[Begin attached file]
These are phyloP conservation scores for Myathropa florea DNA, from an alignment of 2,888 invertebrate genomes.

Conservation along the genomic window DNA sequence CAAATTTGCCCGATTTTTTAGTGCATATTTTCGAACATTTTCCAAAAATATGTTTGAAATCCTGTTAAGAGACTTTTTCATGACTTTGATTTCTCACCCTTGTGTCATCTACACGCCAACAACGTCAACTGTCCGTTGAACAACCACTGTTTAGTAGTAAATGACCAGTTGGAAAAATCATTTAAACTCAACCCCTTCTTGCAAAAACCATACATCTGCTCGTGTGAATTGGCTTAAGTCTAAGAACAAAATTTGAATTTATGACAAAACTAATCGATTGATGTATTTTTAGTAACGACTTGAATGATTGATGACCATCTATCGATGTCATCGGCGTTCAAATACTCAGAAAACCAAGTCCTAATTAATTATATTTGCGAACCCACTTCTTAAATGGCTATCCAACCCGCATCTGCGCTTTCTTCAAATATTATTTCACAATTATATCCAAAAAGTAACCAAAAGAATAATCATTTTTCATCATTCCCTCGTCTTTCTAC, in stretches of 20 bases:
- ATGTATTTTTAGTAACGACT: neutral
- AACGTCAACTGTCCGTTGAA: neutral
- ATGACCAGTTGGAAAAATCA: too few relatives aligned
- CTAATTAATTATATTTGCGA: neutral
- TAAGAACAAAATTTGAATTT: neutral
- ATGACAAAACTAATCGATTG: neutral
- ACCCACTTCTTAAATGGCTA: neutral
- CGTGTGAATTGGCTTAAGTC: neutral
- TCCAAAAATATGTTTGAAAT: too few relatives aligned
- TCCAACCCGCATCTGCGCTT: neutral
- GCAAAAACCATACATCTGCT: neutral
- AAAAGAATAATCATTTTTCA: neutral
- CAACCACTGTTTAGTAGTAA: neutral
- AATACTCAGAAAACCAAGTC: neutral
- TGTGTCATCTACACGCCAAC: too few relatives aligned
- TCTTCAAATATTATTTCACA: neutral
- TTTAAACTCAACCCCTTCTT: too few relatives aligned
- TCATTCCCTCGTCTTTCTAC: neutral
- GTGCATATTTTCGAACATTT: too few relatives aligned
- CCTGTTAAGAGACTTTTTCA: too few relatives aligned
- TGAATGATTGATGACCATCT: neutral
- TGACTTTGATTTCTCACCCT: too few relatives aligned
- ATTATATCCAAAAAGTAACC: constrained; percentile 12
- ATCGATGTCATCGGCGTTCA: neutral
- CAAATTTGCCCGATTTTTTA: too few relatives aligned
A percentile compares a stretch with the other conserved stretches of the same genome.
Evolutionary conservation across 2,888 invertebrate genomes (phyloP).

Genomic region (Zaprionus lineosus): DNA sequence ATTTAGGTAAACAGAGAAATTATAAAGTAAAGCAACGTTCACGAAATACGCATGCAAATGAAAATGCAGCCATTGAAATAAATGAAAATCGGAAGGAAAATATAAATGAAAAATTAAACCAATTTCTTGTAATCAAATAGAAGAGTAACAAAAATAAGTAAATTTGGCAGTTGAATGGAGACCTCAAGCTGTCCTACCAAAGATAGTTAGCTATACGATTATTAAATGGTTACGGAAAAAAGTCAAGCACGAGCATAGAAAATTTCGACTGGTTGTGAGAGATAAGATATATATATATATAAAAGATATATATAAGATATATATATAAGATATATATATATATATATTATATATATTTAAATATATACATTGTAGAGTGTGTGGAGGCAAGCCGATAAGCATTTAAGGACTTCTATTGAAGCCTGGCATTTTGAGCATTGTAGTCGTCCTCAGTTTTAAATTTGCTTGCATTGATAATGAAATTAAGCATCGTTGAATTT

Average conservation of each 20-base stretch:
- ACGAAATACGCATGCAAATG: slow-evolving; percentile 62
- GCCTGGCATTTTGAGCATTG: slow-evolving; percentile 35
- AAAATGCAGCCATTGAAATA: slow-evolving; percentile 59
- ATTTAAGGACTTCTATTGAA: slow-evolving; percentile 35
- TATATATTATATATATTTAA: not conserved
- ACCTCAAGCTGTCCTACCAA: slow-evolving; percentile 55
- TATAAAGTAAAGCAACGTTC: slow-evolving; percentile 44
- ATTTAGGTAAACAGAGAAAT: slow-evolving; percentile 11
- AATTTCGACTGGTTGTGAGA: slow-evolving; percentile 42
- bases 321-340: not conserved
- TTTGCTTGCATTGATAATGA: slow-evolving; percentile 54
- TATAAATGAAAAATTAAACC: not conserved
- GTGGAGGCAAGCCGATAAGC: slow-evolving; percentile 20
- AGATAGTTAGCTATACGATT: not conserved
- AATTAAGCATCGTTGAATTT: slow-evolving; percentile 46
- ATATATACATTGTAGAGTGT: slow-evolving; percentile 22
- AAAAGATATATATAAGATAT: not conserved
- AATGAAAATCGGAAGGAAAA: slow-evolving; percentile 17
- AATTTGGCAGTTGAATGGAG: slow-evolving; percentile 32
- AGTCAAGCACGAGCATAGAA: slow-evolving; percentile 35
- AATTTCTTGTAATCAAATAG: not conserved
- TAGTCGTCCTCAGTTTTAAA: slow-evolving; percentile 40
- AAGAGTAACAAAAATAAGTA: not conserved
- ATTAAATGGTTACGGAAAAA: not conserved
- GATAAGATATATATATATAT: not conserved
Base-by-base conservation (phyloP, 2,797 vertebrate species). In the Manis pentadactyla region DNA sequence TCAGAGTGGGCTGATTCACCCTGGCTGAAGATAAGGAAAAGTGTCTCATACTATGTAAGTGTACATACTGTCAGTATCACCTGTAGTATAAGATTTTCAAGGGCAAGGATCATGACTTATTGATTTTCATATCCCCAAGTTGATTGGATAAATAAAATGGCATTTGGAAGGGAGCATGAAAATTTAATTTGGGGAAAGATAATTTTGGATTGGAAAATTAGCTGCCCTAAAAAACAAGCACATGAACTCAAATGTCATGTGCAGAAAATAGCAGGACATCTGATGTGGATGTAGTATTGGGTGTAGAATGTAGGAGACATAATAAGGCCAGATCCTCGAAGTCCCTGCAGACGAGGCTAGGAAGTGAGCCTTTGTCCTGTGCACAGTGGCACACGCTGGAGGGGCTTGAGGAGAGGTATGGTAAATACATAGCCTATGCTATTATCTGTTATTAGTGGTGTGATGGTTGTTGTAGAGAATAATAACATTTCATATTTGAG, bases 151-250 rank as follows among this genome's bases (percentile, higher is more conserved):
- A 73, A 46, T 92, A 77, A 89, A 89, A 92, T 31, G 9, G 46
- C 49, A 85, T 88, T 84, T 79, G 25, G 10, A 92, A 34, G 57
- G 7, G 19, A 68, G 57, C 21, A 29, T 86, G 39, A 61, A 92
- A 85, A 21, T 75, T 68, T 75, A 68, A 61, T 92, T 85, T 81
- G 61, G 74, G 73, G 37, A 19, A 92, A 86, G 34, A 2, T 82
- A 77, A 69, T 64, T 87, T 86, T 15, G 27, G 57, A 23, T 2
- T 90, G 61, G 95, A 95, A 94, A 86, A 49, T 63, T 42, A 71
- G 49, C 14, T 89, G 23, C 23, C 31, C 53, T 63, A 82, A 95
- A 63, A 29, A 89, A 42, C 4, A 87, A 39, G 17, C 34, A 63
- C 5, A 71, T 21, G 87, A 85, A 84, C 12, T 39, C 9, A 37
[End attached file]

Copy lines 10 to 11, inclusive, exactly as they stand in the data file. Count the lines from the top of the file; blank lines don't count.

- CGTGTGAATTGGCTTAAGTC: neutral
- TCCAAAAATATGTTTGAAAT: too few relatives aligned